I’m sure you’re all hungry and thirsty, so we’ll pause for refreshments.  Just grab a table here and come on inside to help yourselves from the buffet.

 

18 Responses to Tour of San Francisco 2047 with Maya Greenwood – part 1

  1. Cara says:

    Lovely! I read the book The Fifth Sacred Thing last year and was totally absorbed in this visionary tale! Particularly resonant since I am living in SF once again. I know it an be a visionary green city! Best of luck in getting the film made – I’m sure it will be wonderful with the right direction and people in it.

  2. claudia brown says:

    its everything i have been waiting for and hoping for. keep it coming Starhawk, vision us up a harmonious future! Gracias! Que nunca tienes Hambre! (which my friends and I say to eachother hear in the mexican jungle where i live, thanks to you)

  3. Rachel says:

    Ahhhh….absolutely beautiful. I’ve got my bags packed and ready to go. 🙂 **HUGS**

  4. Tracy says:

    thank you!
    So inspiring!

  5. Mouse says:

    Fantastic, thanks so much!!

  6. Holly says:

    A vision to live by. Thank you from the bottom of my heart for putting your energies into this film!

  7. Monica says:

    One of the best books I’ve ever read. Being an SF native helped, of course, but the messages – work collectively, resist the Machine, utilize your talents to serve, revere Nature, heal – helped me know that I was not alone in the world. Everyone should read the book! This introduction is interesting too…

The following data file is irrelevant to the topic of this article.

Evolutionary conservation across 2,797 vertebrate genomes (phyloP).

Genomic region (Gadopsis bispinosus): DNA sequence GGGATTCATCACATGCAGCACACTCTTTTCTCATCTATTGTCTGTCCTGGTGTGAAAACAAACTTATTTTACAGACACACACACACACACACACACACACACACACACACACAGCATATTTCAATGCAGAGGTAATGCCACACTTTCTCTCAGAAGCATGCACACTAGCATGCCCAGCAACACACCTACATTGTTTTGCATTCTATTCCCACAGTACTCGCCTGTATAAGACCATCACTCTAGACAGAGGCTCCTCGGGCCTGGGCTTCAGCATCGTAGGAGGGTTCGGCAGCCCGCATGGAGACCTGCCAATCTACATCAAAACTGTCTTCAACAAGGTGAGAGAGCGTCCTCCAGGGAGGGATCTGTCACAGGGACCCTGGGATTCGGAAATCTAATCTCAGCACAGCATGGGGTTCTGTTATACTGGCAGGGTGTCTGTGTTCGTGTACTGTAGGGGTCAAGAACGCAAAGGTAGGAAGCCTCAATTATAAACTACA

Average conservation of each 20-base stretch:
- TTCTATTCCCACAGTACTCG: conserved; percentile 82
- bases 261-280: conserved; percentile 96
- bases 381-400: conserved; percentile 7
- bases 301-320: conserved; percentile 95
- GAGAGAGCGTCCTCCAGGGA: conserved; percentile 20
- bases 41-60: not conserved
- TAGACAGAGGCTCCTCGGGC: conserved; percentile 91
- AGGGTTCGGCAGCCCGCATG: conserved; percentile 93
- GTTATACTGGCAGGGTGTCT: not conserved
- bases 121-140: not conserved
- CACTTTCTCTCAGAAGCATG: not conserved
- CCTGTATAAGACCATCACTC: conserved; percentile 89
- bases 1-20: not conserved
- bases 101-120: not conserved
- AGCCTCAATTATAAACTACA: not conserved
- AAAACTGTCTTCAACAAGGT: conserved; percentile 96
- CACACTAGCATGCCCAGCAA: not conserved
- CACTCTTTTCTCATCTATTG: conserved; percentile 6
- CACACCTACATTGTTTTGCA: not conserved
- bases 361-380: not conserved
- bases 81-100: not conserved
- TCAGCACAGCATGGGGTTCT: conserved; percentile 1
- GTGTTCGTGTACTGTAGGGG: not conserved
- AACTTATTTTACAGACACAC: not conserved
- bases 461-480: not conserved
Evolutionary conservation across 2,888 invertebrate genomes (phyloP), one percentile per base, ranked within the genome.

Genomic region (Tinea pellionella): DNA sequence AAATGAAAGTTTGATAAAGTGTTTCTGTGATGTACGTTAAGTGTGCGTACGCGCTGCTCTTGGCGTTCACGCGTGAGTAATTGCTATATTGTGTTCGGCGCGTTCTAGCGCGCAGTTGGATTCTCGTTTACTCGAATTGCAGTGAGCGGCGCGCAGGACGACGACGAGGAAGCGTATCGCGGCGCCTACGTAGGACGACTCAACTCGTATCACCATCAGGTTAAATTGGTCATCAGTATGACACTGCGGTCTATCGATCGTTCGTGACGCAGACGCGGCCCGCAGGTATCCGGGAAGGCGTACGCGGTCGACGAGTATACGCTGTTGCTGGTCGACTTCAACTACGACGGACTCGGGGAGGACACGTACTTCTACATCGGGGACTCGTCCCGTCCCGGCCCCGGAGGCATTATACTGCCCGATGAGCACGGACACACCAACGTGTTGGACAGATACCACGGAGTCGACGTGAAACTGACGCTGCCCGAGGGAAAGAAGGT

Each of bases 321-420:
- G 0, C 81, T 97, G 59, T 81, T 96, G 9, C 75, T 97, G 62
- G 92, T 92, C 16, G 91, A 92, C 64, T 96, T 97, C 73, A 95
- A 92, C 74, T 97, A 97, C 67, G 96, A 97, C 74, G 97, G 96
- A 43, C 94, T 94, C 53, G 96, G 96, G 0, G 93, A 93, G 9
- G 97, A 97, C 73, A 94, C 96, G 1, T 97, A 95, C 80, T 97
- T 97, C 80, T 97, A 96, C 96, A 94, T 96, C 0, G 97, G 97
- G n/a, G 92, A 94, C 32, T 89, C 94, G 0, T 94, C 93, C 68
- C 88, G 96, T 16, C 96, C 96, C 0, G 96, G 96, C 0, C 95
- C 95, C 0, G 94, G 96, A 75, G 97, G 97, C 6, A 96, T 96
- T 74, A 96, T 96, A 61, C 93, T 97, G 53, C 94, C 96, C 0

8. Chantal says:

    Brilliant, Loving this immensely and so looking forward to devouring even more of this evolving life journey.

  9. Lara Palms says:

    Still utterly incredible and beautiful!!!! I would go there in a heartbeat!!!! Thank You!!!! Love You!!!

  10. Jim Wise says:

    The book was life-changing for me, a vision of what we are capable of becoming. I’ll be first in line at the cinema! Thanks!

  11. Gail says:

    No cars makes my heart sing! But also, SF has changed since the 5th sacred thing was written. What to do with the (mostly wealthy) people who don’t want positive change, but like things the way they are? Or the more conservative population that isn’t all about “summer of love”. How do we construct a new future that includes them?

  12. Marga says:

    Just the way I pictured it when I read the books so many years ago. Such a beautiful vision.

  13. Susan says:

    Mmmmmmm….what a wonderful inspiring detailed yummy vision to wake up to…I’m printing out all the images to hang in my sister-in-law Mary’s hospital room — it needs transformation! Many thanks for this wonderful, amazing work…I especially love the detailed descriptions of the many energy sources, and the tiles on the buildings that attract birds and butterflies….

    Susan

  14. Friday says:

    In a post I made, part, 100th monkey, Part 5th sacred thing. This resonates deeply.

  15. Therese says:

    Just reading this for the first time today. A beautiful and joyful vision, and I second most of the comments here. I contributed to and support the making of this movie.
    There was just one jarring and very discordant reference for me. The sentence: “We’ve always been a bawdy, rowdy, pleasure-oriented city from the days of the Forty-Niners—the gold rush, not the football team. . .” Deep breath, gut trembling. The gold rush represents the near annihilation of the California Indian peoples, and the theft and poisoning of their lands. I’d hope the reference could just be omitted.

  16. Craig says:

    Inspiring indeed. I’m planning a related story about a small midwestern town becoming a sustainable-resilient community. You inspire me to include the visuals– paintings, drawings– along with all the words! Loved the book as a model too.

  17. It’s been twenty years since I read this book and it changed my perceptions (magic!) The vision is still strong , and real, and growing. Blessings Starhawk, can’t wait for the next evolution of this story!